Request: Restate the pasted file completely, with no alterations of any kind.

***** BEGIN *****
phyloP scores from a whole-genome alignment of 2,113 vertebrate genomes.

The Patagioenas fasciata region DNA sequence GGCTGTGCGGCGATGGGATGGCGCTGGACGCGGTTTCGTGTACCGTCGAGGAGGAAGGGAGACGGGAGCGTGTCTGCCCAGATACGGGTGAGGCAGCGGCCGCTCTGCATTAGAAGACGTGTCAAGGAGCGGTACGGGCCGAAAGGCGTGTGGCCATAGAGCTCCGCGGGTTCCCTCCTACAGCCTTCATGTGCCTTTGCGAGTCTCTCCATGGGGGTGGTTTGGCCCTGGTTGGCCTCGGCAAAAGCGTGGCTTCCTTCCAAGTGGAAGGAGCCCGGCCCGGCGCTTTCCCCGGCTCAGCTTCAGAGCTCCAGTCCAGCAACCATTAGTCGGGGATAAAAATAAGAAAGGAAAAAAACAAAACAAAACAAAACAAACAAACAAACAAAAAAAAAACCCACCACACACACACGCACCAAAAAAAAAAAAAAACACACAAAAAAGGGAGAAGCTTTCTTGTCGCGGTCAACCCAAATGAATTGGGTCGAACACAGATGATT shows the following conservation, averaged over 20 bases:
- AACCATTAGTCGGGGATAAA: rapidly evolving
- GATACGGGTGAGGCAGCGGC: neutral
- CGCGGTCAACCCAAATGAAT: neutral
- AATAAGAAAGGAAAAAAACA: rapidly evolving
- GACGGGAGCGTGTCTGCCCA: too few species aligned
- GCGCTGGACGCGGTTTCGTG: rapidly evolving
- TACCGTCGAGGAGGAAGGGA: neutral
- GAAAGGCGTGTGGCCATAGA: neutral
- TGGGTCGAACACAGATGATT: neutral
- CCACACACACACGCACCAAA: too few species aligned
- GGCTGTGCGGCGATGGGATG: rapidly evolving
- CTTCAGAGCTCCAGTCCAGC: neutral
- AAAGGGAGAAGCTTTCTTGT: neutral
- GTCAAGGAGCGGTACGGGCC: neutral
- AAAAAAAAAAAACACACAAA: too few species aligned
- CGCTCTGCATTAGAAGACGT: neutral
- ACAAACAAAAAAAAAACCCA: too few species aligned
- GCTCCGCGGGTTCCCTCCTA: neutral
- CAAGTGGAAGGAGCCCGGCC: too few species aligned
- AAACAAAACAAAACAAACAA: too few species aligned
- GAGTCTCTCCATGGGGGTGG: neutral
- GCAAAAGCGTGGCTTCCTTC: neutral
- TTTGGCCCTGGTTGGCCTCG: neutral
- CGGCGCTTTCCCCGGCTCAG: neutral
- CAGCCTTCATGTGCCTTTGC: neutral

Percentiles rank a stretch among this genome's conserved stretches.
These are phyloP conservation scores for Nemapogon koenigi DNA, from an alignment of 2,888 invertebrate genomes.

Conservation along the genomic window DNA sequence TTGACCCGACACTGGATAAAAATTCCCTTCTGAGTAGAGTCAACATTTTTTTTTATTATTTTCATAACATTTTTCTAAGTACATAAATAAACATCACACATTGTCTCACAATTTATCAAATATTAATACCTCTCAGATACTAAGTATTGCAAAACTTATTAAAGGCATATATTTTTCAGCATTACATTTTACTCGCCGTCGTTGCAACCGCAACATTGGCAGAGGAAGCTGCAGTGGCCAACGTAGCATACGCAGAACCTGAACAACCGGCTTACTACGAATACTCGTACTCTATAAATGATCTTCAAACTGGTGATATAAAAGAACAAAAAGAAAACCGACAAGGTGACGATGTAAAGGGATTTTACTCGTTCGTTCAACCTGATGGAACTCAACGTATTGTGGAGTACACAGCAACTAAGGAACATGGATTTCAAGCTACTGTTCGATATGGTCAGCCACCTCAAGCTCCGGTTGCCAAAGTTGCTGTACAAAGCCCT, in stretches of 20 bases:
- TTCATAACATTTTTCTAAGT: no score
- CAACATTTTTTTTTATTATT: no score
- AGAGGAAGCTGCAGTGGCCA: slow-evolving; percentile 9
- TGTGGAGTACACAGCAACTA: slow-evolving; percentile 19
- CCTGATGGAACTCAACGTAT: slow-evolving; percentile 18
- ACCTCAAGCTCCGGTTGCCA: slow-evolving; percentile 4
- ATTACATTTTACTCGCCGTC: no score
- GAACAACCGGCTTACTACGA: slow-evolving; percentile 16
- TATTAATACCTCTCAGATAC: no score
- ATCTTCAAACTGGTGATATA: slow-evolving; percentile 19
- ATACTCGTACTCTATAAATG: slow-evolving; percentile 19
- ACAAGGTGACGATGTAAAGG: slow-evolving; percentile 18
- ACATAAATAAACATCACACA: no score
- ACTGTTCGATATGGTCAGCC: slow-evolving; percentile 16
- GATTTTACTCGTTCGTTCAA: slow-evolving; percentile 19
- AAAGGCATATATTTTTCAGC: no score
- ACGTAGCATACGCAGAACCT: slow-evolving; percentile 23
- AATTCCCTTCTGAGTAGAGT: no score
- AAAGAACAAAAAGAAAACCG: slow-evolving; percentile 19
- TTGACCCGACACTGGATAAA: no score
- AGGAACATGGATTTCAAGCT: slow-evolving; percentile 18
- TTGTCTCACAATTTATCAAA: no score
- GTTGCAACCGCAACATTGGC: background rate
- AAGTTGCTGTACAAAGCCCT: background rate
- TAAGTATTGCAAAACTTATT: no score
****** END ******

phyloP scores from a whole-genome alignment of 2,113 vertebrate genomes.

The Patagioenas fasciata region DNA sequence GGCTGTGCGGCGATGGGATGGCGCTGGACGCGGTTTCGTGTACCGTCGAGGAGGAAGGGAGACGGGAGCGTGTCTGCCCAGATACGGGTGAGGCAGCGGCCGCTCTGCATTAGAAGACGTGTCAAGGAGCGGTACGGGCCGAAAGGCGTGTGGCCATAGAGCTCCGCGGGTTCCCTCCTACAGCCTTCATGTGCCTTTGCGAGTCTCTCCATGGGGGTGGTTTGGCCCTGGTTGGCCTCGGCAAAAGCGTGGCTTCCTTCCAAGTGGAAGGAGCCCGGCCCGGCGCTTTCCCCGGCTCAGCTTCAGAGCTCCAGTCCAGCAACCATTAGTCGGGGATAAAAATAAGAAAGGAAAAAAACAAAACAAAACAAAACAAACAAACAAACAAAAAAAAAACCCACCACACACACACGCACCAAAAAAAAAAAAAAACACACAAAAAAGGGAGAAGCTTTCTTGTCGCGGTCAACCCAAATGAATTGGGTCGAACACAGATGATT shows the following conservation, averaged over 20 bases:
- AACCATTAGTCGGGGATAAA: rapidly evolving
- GATACGGGTGAGGCAGCGGC: neutral
- CGCGGTCAACCCAAATGAAT: neutral
- AATAAGAAAGGAAAAAAACA: rapidly evolving
- GACGGGAGCGTGTCTGCCCA: too few species aligned
- GCGCTGGACGCGGTTTCGTG: rapidly evolving
- TACCGTCGAGGAGGAAGGGA: neutral
- GAAAGGCGTGTGGCCATAGA: neutral
- TGGGTCGAACACAGATGATT: neutral
- CCACACACACACGCACCAAA: too few species aligned
- GGCTGTGCGGCGATGGGATG: rapidly evolving
- CTTCAGAGCTCCAGTCCAGC: neutral
- AAAGGGAGAAGCTTTCTTGT: neutral
- GTCAAGGAGCGGTACGGGCC: neutral
- AAAAAAAAAAAACACACAAA: too few species aligned
- CGCTCTGCATTAGAAGACGT: neutral
- ACAAACAAAAAAAAAACCCA: too few species aligned
- GCTCCGCGGGTTCCCTCCTA: neutral
- CAAGTGGAAGGAGCCCGGCC: too few species aligned
- AAACAAAACAAAACAAACAA: too few species aligned
- GAGTCTCTCCATGGGGGTGG: neutral
- GCAAAAGCGTGGCTTCCTTC: neutral
- TTTGGCCCTGGTTGGCCTCG: neutral
- CGGCGCTTTCCCCGGCTCAG: neutral
- CAGCCTTCATGTGCCTTTGC: neutral

Percentiles rank a stretch among this genome's conserved stretches.
These are phyloP conservation scores for Nemapogon koenigi DNA, from an alignment of 2,888 invertebrate genomes.

Conservation along the genomic window DNA sequence TTGACCCGACACTGGATAAAAATTCCCTTCTGAGTAGAGTCAACATTTTTTTTTATTATTTTCATAACATTTTTCTAAGTACATAAATAAACATCACACATTGTCTCACAATTTATCAAATATTAATACCTCTCAGATACTAAGTATTGCAAAACTTATTAAAGGCATATATTTTTCAGCATTACATTTTACTCGCCGTCGTTGCAACCGCAACATTGGCAGAGGAAGCTGCAGTGGCCAACGTAGCATACGCAGAACCTGAACAACCGGCTTACTACGAATACTCGTACTCTATAAATGATCTTCAAACTGGTGATATAAAAGAACAAAAAGAAAACCGACAAGGTGACGATGTAAAGGGATTTTACTCGTTCGTTCAACCTGATGGAACTCAACGTATTGTGGAGTACACAGCAACTAAGGAACATGGATTTCAAGCTACTGTTCGATATGGTCAGCCACCTCAAGCTCCGGTTGCCAAAGTTGCTGTACAAAGCCCT, in stretches of 20 bases:
- TTCATAACATTTTTCTAAGT: no score
- CAACATTTTTTTTTATTATT: no score
- AGAGGAAGCTGCAGTGGCCA: slow-evolving; percentile 9
- TGTGGAGTACACAGCAACTA: slow-evolving; percentile 19
- CCTGATGGAACTCAACGTAT: slow-evolving; percentile 18
- ACCTCAAGCTCCGGTTGCCA: slow-evolving; percentile 4
- ATTACATTTTACTCGCCGTC: no score
- GAACAACCGGCTTACTACGA: slow-evolving; percentile 16
- TATTAATACCTCTCAGATAC: no score
- ATCTTCAAACTGGTGATATA: slow-evolving; percentile 19
- ATACTCGTACTCTATAAATG: slow-evolving; percentile 19
- ACAAGGTGACGATGTAAAGG: slow-evolving; percentile 18
- ACATAAATAAACATCACACA: no score
- ACTGTTCGATATGGTCAGCC: slow-evolving; percentile 16
- GATTTTACTCGTTCGTTCAA: slow-evolving; percentile 19
- AAAGGCATATATTTTTCAGC: no score
- ACGTAGCATACGCAGAACCT: slow-evolving; percentile 23
- AATTCCCTTCTGAGTAGAGT: no score
- AAAGAACAAAAAGAAAACCG: slow-evolving; percentile 19
- TTGACCCGACACTGGATAAA: no score
- AGGAACATGGATTTCAAGCT: slow-evolving; percentile 18
- TTGTCTCACAATTTATCAAA: no score
- GTTGCAACCGCAACATTGGC: background rate
- AAGTTGCTGTACAAAGCCCT: background rate
- TAAGTATTGCAAAACTTATT: no score